English - Hearing Impaired, German - Hearing Impaired
Dimension/Buena Vista .
R4 . COLOR . 101 mins .
M15+ . PAL
The opening titles - no expense spared.
Writer-director David Twohy seems to like the dark - or at least the story possibilities that an absence of light can provide. A few years back he made the absence of light a key plot point in his visually stunning Pitch Black, set in a starch-bright world populated by inconceivably menacing creatures that only come out at night - and which happily take advantage of a total eclipse to terrorise (and eat) the cast. Below, Twohyís third movie as a director after a long and respected career as a screenwriter, takes this concept and runs with it - but this time, the darkness is much more prevalent. Below, you see, is a ghost story set on a World War II US submarine, a claustrophobic and relentlessly unfriendly environment thatís the last place most people would want to be locked up with forces unknown.
Sent to rescue survivors from a sinking British warship, the USS Tiger Shark barely makes it to the scene in time to save anyone. Only three people are brought on board - and one of them, much to the misogynistic delight of the crew, is a woman, nurse Claire Paige (Olivia Williams).
Freshly rescued, Claire unleashes her patented Nicole Kidman Look.
She and her fellow survivors are soon struck by the feeling that somethingís not quite right aboard the Tiger Shark; the captain, Brice (Bruce Greenwood) is nervous, jumpy and quick to overreact to situations, and when the sub is attacked by an enemy ship, things go from bad to worse as it becomes increasingly clear that something bad has happened before the arrival of our survivors. But itís not just the Germans that Brice and his crew have to contend with; increasingly, people are noticing creepy things happening, as what appears to be some kind of malicious force wages a campaign of fear and death on the helpless crew. And the man in charge of the boat may not be quite who he seems, either...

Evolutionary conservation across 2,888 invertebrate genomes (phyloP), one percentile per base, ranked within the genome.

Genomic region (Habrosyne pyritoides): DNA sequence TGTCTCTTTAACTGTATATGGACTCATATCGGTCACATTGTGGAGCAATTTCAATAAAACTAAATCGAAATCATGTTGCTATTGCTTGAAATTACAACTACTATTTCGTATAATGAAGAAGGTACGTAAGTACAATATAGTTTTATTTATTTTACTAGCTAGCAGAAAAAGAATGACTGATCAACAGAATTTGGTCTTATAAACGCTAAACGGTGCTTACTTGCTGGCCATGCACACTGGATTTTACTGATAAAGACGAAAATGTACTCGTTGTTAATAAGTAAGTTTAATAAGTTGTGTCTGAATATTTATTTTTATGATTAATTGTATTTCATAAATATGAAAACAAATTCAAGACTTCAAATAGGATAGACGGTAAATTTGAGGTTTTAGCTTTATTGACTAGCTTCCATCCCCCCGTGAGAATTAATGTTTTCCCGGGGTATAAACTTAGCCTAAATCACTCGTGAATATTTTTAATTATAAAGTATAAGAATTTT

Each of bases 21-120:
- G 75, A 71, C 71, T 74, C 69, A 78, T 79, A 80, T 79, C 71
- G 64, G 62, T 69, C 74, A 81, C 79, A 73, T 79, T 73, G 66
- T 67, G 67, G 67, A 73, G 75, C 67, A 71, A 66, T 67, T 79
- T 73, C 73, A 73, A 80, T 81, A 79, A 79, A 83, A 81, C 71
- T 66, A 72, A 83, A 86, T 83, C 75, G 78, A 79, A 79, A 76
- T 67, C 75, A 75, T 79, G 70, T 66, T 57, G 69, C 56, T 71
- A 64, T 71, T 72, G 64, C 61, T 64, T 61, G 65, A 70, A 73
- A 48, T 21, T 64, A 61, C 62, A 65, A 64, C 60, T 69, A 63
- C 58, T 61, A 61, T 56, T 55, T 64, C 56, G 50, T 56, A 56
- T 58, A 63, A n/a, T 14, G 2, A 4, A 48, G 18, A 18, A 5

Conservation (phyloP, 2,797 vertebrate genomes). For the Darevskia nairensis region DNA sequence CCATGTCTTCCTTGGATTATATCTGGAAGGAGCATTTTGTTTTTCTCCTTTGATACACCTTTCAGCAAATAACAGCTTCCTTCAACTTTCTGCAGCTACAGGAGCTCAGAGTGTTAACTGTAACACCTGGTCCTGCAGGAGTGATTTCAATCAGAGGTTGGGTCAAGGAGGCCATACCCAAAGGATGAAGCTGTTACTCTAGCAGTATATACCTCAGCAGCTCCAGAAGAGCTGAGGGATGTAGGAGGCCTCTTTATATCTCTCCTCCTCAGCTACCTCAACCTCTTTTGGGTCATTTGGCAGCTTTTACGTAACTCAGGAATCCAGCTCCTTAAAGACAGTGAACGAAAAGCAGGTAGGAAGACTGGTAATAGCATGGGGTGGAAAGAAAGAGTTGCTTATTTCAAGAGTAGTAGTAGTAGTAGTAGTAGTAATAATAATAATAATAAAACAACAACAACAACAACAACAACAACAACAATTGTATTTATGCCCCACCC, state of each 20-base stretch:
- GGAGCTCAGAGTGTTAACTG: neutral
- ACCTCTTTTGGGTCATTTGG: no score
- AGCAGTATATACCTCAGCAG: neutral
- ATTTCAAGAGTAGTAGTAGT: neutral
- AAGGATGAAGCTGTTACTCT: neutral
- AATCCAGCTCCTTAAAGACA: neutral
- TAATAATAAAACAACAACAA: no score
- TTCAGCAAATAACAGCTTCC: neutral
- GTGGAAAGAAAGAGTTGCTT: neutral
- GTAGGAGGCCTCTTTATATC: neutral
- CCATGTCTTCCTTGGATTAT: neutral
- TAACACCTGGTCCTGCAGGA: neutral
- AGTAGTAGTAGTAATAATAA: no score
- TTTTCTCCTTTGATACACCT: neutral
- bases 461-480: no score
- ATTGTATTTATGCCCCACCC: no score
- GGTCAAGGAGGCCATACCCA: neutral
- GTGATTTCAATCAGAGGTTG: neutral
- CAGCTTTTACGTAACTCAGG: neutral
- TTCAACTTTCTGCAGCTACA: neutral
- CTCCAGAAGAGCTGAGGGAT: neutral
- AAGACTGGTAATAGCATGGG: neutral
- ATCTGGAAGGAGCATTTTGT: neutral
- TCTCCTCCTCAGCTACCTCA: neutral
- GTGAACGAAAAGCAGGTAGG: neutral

Below was co-written by director Darren Aronofsky, who reportedly intended to direct the film before opting instead to do Requiem for a Dream. But itís hard to imagine this story in Aronofskyís hands; Twohy, whoís undeniably accomplished at the art of building tension, knows exactly which buttons to push to create the kind of gut-level nervous energy that makes films in this genre work. Whatís missing, ultimately, is a real sense of the characters. While there are some similarities (at least initially) to James Cameronís classic The Abyss, that filmís focus on the emotions and subtleties of its characters is replaced by cursory exposition here, and while Below effortlessly delivers the goods when it comes to creepiness and masterfully-crafted scary set-pieces, itís hard to feel anything much for the characters that meet a terrible fate. The storyline itself doesnít help - itís wilfully confusing in places, something thatís strangely refreshing but occasionally frustrating.
"Above you! Above you!!"
Despite its minor faults, though, Below manages to be what 99% of modern horror flicks and ghostly tales are not - genuinely scary. The largely unknown cast (Bruce Greenwood and Olivia Williams are the best-known participants) throw themselves into the fray with abandon and skill, the film working all the better thanks to the absence of distracting ďstar powerĒ. Like Pitch Black before it, Below is a feast for the eyes, too - deftly edited and loaded with Twohyís uniquely stylised imagery. Itís not perfect, but well worth your time nonetheless. Just be sure to watch it in the dark.
Something red and spooky this way comes...